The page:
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March 15, 2011 6:46 PM

New Suit Against Juridica Exposes Cracks in Litigation Funding Model

Posted by Nate Raymond

From The Am Law Litigation Daily

Juridica Investments Limited, one of two publicly traded, commercial litigation funding companies operating in the United States, doesn't like to disclose specifics about the cases it's investing in. But details of a failed Juridica investment in an arbitration against Romania recently became public after the claimant in that action, S&T Oil Equipment and Machinery Ltd., filed a Houston federal district court racketeering complaint against Juridica. The S&T suit offers a rare glimpse of the tension that can emerge between a litigation finance-backed client and the litigation financer--particularly in terms of what information the funder is permitted to see without compromising attorney client privilege or the independence of the lawyers handling the case.

In 2007, represented by King & Spalding, S&T brought an International Centre for Settlement of Investment Disputes arbitration against Romania, seeking €140 million for Romania's termination of the privatization of a large, state-owned chemical manufacturing plant. King & Spalding had originally taken the case on contingency, but, according to S&T, threatened after a year to resign unless S&T found another funding source. (A spokesman for King & Spalding declined to comment.) In 2008 Juridica kept the case alive with a $3 million investment.

But problems emerged in 2009. In early August, King & Spalding asked the ICSID arbitration tribunal to postpone a hearing to allow S&T to address new evidence and allegations by Romania, according to a decision in those proceedings. Later that month, King & Spalding asked the tribunal to postpone the arbitration again because S&T could not cover the $150,000 it was required to advance for the ICSID case to proceed.

At around this time, King & Spalding informed S&T that it wanted to withdraw from the representation. The firm claimed that S&T had not produced "an alleged critical piece of evidence," according to the complaint against Juridica. S&T calls the claims by King & Spalding "false, untrue, inflammatory, and highly defamatory."

King & Spalding also notified Juridica of its falling-out with S&T. Juridica then attempted to set up a meeting with S&T, King & Spalding, and S&T owner Valerian Simirica, according to an exhibit in S&T's suit against Juridica. King & Spalding initially advised Juridica it would need Simirica to waive the attorney-client privilege, but Simirica was in Romania at the time. So Juridica's operations manager asked him via e-mail to give King & Spalding permission "to speak openly with us."

Simirica finally responded to Juridica on September 21, saying he'd been advised not to waive the privilege because such a waiver "can damage even more the situation." He also said he still believed S&T could win the case, albeit with new lawyers.

But a few days later, King & Spalding apparently decided it did not need Simirica’s permission to waive the privilege. In a letter described in an e-mail from Juridica principal Timothy Scrantom but not filed in court, Reginald Smith of King & Spalding advised that "the disclosures we are seeking are within the common interest exception to the doctrines relating to waivers of attorney-client privilege."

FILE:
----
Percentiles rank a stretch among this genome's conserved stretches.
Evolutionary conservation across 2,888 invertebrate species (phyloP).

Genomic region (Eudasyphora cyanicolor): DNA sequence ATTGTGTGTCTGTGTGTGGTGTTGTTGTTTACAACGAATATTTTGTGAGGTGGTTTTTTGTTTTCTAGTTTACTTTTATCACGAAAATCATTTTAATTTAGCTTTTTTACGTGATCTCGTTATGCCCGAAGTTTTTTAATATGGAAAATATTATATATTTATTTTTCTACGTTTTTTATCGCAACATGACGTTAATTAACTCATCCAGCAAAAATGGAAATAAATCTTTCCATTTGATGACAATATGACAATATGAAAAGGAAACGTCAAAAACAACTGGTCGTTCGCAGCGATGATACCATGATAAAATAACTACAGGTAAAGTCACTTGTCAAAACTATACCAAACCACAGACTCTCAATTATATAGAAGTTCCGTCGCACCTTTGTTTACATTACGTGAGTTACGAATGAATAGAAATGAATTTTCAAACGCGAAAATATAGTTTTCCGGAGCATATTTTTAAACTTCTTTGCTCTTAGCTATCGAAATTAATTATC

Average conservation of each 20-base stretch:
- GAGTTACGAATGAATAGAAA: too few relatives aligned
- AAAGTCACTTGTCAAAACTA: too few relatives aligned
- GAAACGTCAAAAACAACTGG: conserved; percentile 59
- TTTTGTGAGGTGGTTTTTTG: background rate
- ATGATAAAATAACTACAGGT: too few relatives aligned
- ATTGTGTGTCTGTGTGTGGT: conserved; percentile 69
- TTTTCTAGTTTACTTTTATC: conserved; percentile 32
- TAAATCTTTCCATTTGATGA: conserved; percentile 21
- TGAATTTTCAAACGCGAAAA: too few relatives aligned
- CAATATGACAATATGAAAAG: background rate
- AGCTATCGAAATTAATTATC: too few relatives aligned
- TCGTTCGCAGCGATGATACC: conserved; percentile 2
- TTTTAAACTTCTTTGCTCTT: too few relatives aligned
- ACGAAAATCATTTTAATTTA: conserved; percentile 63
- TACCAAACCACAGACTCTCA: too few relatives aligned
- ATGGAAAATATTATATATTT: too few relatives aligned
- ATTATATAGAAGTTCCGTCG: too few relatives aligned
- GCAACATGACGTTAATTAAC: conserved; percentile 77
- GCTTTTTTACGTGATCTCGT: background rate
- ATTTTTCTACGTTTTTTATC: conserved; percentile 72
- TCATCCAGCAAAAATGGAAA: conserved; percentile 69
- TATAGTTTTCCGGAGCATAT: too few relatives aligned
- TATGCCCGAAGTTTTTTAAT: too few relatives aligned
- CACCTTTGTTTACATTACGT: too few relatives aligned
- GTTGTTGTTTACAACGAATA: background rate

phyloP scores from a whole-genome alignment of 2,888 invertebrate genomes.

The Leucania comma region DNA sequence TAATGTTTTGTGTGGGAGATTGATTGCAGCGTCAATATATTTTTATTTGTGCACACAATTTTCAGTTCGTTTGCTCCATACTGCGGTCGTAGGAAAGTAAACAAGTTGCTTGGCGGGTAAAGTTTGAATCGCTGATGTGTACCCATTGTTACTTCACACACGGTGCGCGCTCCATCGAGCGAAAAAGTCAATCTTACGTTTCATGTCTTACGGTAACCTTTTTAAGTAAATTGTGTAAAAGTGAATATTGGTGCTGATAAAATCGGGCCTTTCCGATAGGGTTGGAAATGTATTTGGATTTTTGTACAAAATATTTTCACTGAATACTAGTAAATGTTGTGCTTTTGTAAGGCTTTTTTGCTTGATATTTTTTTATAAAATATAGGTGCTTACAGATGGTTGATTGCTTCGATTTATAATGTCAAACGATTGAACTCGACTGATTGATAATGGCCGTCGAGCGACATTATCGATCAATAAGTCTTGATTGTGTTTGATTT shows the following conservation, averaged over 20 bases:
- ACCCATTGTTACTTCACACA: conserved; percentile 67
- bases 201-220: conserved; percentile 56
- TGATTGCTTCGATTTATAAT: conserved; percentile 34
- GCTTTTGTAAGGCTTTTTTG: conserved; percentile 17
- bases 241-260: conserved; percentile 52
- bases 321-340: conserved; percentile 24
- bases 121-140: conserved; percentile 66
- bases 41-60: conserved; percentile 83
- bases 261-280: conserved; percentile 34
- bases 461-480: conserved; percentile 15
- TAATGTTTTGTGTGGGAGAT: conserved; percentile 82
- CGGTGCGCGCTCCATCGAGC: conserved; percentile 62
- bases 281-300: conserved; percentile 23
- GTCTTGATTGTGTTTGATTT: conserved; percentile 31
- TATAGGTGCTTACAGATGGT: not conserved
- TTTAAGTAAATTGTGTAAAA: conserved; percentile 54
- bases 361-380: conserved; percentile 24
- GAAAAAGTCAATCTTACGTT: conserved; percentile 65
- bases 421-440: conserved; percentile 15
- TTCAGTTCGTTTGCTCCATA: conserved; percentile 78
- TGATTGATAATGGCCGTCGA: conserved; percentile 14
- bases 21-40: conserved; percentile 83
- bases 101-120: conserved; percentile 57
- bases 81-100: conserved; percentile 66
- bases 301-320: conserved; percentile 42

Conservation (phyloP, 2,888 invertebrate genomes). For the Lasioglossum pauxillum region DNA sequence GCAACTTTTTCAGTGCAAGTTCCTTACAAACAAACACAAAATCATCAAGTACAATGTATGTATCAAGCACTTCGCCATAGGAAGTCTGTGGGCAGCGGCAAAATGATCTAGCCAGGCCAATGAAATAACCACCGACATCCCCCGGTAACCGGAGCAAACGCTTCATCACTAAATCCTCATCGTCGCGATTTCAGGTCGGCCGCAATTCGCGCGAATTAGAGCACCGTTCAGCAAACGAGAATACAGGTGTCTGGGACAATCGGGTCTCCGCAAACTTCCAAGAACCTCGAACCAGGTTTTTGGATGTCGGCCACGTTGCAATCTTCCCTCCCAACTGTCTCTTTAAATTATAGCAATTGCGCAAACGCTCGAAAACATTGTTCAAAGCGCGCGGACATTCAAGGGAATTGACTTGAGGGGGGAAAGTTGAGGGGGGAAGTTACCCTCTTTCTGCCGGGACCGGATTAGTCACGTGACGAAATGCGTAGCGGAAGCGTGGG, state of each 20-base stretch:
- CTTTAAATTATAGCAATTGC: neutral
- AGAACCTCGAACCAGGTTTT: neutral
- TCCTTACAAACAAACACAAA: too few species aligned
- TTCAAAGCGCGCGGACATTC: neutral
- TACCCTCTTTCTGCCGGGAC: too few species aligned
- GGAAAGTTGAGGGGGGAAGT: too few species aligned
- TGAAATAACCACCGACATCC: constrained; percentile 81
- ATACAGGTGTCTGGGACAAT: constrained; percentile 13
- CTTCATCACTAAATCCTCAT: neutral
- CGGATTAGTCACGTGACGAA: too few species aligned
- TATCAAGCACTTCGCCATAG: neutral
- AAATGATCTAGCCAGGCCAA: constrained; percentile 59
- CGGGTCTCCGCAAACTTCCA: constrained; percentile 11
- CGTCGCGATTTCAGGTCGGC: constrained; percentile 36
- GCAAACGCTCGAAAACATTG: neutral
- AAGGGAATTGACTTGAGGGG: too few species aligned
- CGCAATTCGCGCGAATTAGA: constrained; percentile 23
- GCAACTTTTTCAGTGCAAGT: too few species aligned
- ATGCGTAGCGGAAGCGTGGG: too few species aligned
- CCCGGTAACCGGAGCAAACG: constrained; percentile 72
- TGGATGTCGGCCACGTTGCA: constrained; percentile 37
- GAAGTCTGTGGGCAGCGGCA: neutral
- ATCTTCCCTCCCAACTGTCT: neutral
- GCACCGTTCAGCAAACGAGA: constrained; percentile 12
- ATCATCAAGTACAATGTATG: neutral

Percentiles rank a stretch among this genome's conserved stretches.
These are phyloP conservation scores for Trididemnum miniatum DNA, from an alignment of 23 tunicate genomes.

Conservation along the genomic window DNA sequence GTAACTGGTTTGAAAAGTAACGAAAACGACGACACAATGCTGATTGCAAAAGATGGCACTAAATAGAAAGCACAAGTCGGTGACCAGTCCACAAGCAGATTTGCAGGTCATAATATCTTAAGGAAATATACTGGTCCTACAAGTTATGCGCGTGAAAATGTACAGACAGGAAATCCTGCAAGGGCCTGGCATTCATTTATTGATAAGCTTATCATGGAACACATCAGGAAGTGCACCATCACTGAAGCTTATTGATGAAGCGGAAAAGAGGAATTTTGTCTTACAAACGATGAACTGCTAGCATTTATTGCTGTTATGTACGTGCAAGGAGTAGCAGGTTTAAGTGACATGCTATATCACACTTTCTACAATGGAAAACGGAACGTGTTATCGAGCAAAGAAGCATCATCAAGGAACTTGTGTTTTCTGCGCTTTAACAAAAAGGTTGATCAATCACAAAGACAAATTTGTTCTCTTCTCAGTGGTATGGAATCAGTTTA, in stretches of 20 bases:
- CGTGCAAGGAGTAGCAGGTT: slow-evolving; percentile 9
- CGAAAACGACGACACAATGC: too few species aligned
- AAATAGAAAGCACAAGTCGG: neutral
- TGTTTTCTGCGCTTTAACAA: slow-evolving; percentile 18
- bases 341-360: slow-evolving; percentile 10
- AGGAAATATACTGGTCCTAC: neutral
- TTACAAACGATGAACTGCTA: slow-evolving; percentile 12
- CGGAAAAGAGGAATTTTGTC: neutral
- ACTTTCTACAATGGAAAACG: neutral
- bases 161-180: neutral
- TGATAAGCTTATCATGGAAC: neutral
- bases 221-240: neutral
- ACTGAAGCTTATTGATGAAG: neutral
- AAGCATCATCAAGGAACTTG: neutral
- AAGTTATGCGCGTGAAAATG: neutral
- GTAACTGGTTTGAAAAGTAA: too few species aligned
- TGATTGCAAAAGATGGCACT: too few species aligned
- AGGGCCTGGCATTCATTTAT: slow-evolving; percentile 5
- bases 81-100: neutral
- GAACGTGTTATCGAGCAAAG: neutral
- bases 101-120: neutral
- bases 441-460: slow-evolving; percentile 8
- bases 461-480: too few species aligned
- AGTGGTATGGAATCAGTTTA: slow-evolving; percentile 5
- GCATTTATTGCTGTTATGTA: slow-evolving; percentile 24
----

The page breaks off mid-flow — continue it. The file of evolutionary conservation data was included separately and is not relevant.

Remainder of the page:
In November 2009, Juridica's Scrantom sent Simirica of S&T a rescission letter, refusing further funding of the arbitration following an inquiry by independent counsel. Juridica asserted that Simirica made "material misrepresentations" about the prospect of success in the arbitration and the facts underlying the case. The funder alleged that S&T failed to disclose information to Juridica and King & Spalding, and demanded "immediate reimbursement of all sums" paid to King & Spalding.

The ICSID arbitration panel eventually dismissed S&T's case against Romania after the company failed to put up the money to pay for the arbitration. Several months after that, Juridica filed an action against S&T at the London Court of Arbitration to retrieve its investment in the S&T case. Out of at least 23 cases in which Juridica has to date invested or committed $127 million, the S&T arbitration has been the sole one requiring a write-down, according to Juridica's regulatory filings. (S&T's case is not disclosed to Juridica investors by name, but its identity is clear if you're familiar with the dispute.)

S&T responded to Juridica's arbitration filing with a Houston federal court suit that clearly aims to punish the litigation funder. S&T's counsel, J. Mark Brewer of Brewer & Pritchard, asserts that "everything about the transaction with Juridica is improper and...their business model is unethical."

The litigation isn't going very well for S&T; last week, Houston federal district court judge Nancy Atlas denied S&T’s request for a temporary restraining order to enjoin Juridica's London arbitration against S&T, saying S&T and its owner "have not demonstrated a substantial likelihood of success on the merits of their claims." Juridica's lawyers at Barnes & Thornburg and Thompson & Knight have moved to dismiss the suit, which Juridica in a statement calls "wholly without merit."

Nevertheless, despite Juridica's efforts to keep many of the documents in the case under seal because they purportedly reveal trade secrets, S&T has managed to expose key details of its relationship with Juridica and King & Spalding. And that may be the most important legacy of the S&T spat with its erstwhile investor. Maya Steinitz, an associate-in-law at Columbia Law School who has written about the litigation finance industry, said S&T's "allegations implicate the potential conflicts of interest that arise once lawyers have a relationship--indeed may be accountable to--an investment firm as well as to their clients."

 

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